Mitsubishi NZ hasn’t run into any of the problems that its Australian counterpart faced with the introduction of the plug-in petrol-electric Outlander PHEV.
Multi-franchise Australian dealers stuck with sluggish sales of the petrol-electric Holden Volt and the all-electric Nissan Leaf had to be sweet-talked by Mitsubishi Motors Australia Ltd into committing to another EV like the Outlander PHEV (Plug-in Hybrid Electric Vehicle).
But Mitsubishi Motors NZ marketing chief Daniel Cook said its dealers couldn’t wait to get their hands on the PHEV, with its petrol engine and electric motors. The SUV goes on sale this month. “The response from our dealers has been nothing short of fantastic,” Cook said. “I’m not sure what the concerns are in Australia, but they are not shared here.”
Across the Ditch, MMAL marketing manager Tony Principe told Australian media that it had been hard to convince its dealers to buy into the PHEV and its support structure while Australians largely remained wary of sales of vehicles with plug-in electrics.
Such vehicles are expensive and have yet to justify the significant investment – technical training, service structure – required by dealers to sell them. For example, Nissan has sold only a handful of Leafs in NZ since 2011; Holden has registered 14 Volts here since it landed in October 2012.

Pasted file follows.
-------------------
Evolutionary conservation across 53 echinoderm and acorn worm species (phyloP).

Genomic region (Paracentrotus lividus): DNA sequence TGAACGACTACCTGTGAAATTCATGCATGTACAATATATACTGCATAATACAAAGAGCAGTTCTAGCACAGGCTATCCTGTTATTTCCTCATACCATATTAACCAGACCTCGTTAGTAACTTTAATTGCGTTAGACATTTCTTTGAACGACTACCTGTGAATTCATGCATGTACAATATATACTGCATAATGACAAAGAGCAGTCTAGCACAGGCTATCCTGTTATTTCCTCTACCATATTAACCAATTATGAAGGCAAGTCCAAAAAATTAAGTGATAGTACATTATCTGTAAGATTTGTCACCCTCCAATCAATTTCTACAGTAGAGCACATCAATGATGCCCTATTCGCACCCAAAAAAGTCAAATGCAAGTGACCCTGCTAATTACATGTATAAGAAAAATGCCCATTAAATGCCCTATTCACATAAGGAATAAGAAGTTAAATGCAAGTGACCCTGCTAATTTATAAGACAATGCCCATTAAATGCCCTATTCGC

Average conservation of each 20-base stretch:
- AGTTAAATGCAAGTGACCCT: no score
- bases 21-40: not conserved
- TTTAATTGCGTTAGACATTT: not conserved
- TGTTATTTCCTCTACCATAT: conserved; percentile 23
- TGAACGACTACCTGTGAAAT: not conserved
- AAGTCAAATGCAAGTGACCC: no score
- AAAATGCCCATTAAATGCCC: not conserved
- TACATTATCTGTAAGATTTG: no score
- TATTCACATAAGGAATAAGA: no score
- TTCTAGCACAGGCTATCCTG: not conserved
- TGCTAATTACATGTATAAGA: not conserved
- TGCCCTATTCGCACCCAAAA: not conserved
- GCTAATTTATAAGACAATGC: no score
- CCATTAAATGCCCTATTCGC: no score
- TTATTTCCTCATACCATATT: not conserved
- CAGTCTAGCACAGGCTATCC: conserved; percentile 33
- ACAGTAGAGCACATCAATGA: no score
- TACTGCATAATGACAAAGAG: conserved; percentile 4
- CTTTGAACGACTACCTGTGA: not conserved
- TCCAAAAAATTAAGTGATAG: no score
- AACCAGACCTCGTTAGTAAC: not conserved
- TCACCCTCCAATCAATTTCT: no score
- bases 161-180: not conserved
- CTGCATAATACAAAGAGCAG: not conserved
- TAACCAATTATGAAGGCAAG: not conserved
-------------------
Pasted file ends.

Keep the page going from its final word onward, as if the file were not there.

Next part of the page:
Across the Ditch, Nissan sold 188 Leafs in 2013 – thanks largely to a heavy price cut – and Holden 101 Volts. Mitsubishi Australia hasn’t sold a plug-in i-MiEV hatchback since 2012. Mitsubishi NZ has sold ‘roughly’ 30 since the car got here in 2010, says Cook. “We are all sold out now.”
Principe said the Australian dealer network was very negative. “Because of the Nissan Leaf and Holden Volt, and our own i-MiEV, their experiences haven’t been great because the Australian consumer is not prepared to pay for that technology.
“We’ve had to really swing them around and say ‘guys look, this is different, trust us’, and it hasn’t been easy. But we’ve made the network understand that this is the future and eventually this technology will be in every car.”
The plug-in PHEV uses a 2.0-litre petrol engine up front and two 60kW electric motors, one also up front, one at the rear. A 12kWh lithium-ion battery sits under the centre floor. It’s an all-wheel-drive set-up.
On the road, regenerative braking technology charges the battery; at home or work it can be plugged into a 240v outlet to be fully charged in four hours, or 30 minutes using a quick-charger.
The PHEV has three automatic driving modes: “EV” uses only the front and rear electric motors for zero emissions; “Series Hybrid” uses the petrol engine as a generator to charge the batteries, or when harder acceleration is required; “Parallel Hybrid” uses the petrol engine as the main power source with help from the electric motors.
The transmission is a multi-mode “e-transmission” that does not have ratios. In EV mode, the vehicle’s range is 52km on electrics alone; on a full tank of gas using the petrol engine with electric motors and battery, it is just short of a claimed 900km. At best, says Mitsubishi, the PHEV Outlander uses 1.9 litres/100km, or 149mpg.
There are two Outlander PHEV models: The Outlander XLS at $59,990 and the VRX at $66,990.